Cancer Comic Strip

My name is Suzan St Maur and I've had cancer twice. I find that humor helps me get through my cancer, and from what I understand it helps many others too. This blog is dedicated not to information about the disease, but to cancer warriors and their relatives/friends who just want some cheering chuckles. By all means share your funny stories and jokes with us - email them to suze @ (If you want to know more about me see my profile on here or

Monday, January 11, 2010

Oi, Manchester!

You Mancunians ... what are you doing April 17th?

Fancy a nice healthy walk?

Check this out.

Maybe I'll see you there ... as long as I can bring my four-legged friend for company...

Wednesday, January 06, 2010

"You're in remission now, so p*ss off."

I thought it was just me and a few like-minded folks out here in the wilderness shouting at the health professionals that once your cancer treatment is finished, you're politely told to do something connected with sex and travel - if you're lucky, maybe "come back next year for a checkup." And that's it. Diddly squat.

As many of you will know from experience, while you're going through chemo and radiotherapy you feel supported and cocooned by doctors, nurses and other wallahs plus the whole cancer system itself. This is generally considered to be an important part of your therapy; you are not alone, you have a key worker or other mentor you can call in the middle of the night and rant at if you want to, and on your regular visits to the onco unit or "tanning booths" you're warmly welcomed and entertained by all your friends and co-patients.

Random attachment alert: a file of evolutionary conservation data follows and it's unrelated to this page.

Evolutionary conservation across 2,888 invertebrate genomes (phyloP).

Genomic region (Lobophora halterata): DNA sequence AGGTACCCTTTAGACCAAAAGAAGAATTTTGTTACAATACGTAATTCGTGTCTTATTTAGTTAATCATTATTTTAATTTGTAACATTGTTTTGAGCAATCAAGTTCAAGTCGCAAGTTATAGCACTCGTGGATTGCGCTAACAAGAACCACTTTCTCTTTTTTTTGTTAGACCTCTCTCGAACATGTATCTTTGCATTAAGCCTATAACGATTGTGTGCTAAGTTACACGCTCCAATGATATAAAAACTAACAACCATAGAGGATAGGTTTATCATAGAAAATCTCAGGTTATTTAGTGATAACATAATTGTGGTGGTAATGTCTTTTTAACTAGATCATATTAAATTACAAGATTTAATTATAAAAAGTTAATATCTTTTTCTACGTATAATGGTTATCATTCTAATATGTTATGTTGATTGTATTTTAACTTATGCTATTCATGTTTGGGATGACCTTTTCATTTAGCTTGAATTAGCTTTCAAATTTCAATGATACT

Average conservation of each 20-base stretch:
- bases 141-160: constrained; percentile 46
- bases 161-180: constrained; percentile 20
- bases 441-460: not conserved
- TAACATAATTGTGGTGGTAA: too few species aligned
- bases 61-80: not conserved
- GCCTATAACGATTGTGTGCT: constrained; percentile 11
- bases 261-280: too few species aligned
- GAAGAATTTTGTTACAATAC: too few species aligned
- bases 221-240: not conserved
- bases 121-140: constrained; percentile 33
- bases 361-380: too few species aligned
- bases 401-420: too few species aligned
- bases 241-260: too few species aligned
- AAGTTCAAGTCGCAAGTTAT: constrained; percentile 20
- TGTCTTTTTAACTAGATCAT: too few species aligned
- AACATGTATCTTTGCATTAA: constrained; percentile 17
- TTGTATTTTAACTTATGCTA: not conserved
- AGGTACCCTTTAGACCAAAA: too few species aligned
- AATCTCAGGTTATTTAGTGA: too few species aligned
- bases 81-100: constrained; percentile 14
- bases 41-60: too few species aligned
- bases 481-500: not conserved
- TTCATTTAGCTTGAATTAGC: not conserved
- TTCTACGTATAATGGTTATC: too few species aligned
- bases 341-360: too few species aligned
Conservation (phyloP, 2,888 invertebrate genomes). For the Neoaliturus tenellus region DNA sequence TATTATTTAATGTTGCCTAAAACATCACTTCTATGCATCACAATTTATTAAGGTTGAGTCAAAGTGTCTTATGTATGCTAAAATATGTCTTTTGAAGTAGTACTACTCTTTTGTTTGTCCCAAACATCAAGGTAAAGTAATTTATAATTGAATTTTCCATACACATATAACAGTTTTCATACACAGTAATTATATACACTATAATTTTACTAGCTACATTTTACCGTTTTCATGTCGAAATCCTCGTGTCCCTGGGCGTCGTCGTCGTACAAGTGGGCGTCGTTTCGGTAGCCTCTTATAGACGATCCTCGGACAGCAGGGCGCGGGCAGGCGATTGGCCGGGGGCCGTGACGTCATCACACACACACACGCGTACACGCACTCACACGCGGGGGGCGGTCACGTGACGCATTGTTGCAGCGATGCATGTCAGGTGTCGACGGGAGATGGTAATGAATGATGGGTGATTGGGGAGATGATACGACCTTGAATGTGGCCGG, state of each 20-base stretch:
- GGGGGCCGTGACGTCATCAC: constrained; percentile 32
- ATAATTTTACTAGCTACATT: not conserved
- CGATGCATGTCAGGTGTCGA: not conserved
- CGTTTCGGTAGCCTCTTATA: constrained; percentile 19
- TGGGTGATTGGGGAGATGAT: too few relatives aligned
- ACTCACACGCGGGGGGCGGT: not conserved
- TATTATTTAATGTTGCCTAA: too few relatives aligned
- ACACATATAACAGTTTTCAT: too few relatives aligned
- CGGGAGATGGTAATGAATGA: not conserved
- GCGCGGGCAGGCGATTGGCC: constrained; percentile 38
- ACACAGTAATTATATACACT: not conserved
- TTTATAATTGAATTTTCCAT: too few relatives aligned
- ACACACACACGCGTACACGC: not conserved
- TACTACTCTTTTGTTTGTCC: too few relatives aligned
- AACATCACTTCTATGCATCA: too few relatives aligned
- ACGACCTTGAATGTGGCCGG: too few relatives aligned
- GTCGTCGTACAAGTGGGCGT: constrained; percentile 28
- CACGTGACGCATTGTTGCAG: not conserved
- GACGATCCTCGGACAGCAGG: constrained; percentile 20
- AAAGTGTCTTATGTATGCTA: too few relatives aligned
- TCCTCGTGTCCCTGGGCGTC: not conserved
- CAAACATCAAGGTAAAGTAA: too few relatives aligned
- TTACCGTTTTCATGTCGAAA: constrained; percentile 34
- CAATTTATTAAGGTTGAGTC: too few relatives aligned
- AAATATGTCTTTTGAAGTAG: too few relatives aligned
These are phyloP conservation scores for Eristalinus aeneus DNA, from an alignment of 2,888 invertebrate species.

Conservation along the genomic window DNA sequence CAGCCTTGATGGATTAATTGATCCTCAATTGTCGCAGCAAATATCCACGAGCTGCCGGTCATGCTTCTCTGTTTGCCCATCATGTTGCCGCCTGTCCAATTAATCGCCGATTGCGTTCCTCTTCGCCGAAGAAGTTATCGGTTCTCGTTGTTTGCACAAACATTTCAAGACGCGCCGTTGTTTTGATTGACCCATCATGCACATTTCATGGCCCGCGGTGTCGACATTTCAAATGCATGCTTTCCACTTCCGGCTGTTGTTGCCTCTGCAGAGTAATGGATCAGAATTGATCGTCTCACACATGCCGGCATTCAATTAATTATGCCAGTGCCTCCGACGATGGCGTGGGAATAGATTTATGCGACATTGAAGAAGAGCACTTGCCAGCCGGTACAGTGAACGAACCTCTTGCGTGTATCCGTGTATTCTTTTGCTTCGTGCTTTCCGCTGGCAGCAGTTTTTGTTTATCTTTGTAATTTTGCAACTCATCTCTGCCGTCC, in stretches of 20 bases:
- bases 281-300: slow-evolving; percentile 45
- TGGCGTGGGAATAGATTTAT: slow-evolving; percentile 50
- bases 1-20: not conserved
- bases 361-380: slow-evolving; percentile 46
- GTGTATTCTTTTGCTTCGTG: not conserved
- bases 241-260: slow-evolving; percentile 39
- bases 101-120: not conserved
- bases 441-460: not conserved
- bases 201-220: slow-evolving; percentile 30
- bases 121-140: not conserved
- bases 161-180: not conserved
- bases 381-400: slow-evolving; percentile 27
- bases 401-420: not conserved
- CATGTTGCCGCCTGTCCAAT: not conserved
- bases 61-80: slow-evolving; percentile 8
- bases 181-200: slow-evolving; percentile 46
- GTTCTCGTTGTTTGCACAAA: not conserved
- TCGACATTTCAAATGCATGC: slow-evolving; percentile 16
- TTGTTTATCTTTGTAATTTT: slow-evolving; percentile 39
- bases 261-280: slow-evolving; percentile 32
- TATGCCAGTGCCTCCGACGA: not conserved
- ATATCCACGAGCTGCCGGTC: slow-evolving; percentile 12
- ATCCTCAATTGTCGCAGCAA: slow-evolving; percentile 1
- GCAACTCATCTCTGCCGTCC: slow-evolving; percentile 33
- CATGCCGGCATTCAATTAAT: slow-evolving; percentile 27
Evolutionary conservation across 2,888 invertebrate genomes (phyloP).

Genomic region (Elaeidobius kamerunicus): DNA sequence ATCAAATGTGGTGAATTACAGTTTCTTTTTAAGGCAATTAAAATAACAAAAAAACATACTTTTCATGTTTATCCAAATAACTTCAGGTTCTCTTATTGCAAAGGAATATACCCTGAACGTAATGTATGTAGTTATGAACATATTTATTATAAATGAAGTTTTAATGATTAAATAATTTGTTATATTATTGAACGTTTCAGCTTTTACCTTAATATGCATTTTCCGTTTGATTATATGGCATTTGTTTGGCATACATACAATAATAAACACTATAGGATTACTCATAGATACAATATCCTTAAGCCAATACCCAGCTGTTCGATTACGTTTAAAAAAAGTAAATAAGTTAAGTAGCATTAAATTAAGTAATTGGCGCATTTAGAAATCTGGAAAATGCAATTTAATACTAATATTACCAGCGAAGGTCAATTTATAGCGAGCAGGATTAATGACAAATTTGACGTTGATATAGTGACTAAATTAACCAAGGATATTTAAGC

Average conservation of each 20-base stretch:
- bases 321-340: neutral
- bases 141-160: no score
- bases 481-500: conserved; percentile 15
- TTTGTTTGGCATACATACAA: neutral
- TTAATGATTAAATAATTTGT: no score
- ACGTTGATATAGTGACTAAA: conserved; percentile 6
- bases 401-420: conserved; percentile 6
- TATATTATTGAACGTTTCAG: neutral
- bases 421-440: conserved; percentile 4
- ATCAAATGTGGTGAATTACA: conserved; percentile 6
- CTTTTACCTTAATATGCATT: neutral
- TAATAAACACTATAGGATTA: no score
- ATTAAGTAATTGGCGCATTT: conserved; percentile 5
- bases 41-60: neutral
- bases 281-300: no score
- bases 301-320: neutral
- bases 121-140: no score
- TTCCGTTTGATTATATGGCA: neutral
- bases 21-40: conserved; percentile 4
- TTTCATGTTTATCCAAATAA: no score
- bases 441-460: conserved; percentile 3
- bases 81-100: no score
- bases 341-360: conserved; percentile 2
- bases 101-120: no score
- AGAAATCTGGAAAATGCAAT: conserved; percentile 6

As soon as the treatments end though, you get pushed over the cliff and you're on your own. All that nice, comfy support, cups of tea, letters, pamphlets, cosy chats, little ring-binders with your treatment notes in them etc. etc. vaporise in an instant and you're dumped back in the world of real life, feeling about as fit for coping with it as a one-legged man at a butt-kicking party.

At last, here in the UK, Macmillan Cancer Support - bless 'em - are campaigning for the system to stop abandoning successfully-treated cancer patients like stolen cars by the side of the road, and get them - or rather, us - the follow-up care we need.

Macmillan not unreasonably are focusing on the medical issues involved in post-cancer care here, but I hope they don't forget the psychological side of it - we cancer patients get withdrawal symptoms when our toy-toys and security blankets are whipped out from under our noses. But we can hardly rate as spoilt brats who should just be told to grow up and get on with it.

This article on the BBC website makes interesting reading.

What do you think?

Sunday, January 03, 2010

Happy 2010

Greetings to all in this new decade and I hope you had a wonderful Holiday season. I've had some welcome time off from BCG+Interferon bladder treatments - boy, did they make me pee razorblades - and have no further Chinese torture until I go for a "poke and peek" early February.

And now, while we're on the subject of uro cancers, a little story to start the New Year:

A patient visited his urologist for testicular cancer and expressed concern about being able to perform after the operation. The patient was also worried about the chemotherapy.

The doctor said "I too had testicular cancer a few years ago. Ten days after the operation I made passionate love with my wife, and forgot all my worries. Try it and see for yourself."

Three weeks later the patient returned, and thanked the doctor effusively. The doctor said "I'm glad my advice helped."

The patient thanked him again, and as he was leaving said "By the way Doctor, you have a really beautiful house."

With thanks to The Furry Monkey for the loan of this gag - check out his cancer jokes but be warned, some of them are not for the faint-hearted.